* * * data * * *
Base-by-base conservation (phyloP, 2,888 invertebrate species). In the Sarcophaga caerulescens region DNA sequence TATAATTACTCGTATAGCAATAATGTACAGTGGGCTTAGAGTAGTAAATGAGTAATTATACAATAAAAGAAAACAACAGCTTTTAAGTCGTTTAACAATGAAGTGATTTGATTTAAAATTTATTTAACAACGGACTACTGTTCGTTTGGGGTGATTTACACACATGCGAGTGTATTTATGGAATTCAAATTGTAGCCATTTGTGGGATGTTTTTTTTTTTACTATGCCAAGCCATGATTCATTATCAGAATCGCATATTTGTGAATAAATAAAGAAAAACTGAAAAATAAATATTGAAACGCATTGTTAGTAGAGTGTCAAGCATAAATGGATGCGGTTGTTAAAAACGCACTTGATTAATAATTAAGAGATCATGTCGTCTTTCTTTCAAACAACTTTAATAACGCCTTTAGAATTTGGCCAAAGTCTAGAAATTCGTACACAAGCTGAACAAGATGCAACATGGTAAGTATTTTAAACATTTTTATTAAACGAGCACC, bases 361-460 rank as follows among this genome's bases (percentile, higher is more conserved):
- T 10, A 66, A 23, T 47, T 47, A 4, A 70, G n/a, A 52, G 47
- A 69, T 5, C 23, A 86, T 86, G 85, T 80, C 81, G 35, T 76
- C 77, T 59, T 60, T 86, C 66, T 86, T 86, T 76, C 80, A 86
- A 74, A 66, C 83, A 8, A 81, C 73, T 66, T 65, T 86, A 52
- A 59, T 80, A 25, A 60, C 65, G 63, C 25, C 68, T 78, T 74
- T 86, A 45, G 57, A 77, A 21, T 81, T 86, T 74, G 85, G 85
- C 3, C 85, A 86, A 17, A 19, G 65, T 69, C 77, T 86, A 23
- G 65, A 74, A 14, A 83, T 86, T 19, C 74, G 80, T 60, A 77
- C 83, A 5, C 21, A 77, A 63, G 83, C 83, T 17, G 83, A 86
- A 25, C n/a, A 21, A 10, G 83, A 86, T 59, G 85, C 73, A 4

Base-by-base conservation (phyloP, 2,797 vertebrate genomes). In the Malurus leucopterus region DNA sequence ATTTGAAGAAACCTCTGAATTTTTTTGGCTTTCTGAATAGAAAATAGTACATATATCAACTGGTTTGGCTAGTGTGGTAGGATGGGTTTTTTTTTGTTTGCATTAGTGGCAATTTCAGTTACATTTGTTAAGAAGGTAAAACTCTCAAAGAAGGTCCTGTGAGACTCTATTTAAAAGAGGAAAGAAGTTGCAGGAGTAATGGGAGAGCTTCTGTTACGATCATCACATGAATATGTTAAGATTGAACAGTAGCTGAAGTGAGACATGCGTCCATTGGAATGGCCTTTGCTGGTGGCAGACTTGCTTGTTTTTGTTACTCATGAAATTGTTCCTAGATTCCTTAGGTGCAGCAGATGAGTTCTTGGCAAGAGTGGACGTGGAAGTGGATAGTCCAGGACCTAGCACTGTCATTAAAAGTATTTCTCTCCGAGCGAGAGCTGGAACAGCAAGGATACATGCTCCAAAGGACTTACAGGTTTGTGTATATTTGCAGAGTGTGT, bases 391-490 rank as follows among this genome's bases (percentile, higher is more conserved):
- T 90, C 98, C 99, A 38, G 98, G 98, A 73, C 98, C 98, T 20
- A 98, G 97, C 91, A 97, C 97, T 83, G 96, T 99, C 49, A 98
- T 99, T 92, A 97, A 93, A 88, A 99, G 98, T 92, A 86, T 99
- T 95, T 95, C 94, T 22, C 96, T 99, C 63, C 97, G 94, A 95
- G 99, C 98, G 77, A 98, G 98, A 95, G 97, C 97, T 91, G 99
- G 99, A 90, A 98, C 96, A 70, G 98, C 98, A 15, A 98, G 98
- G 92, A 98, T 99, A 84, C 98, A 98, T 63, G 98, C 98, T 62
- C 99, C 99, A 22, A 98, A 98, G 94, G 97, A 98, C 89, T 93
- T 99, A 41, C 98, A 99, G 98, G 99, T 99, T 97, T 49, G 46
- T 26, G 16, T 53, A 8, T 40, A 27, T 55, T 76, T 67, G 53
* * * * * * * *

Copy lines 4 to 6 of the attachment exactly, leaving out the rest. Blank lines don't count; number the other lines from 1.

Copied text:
- C 77, T 59, T 60, T 86, C 66, T 86, T 86, T 76, C 80, A 86
- A 74, A 66, C 83, A 8, A 81, C 73, T 66, T 65, T 86, A 52
- A 59, T 80, A 25, A 60, C 65, G 63, C 25, C 68, T 78, T 74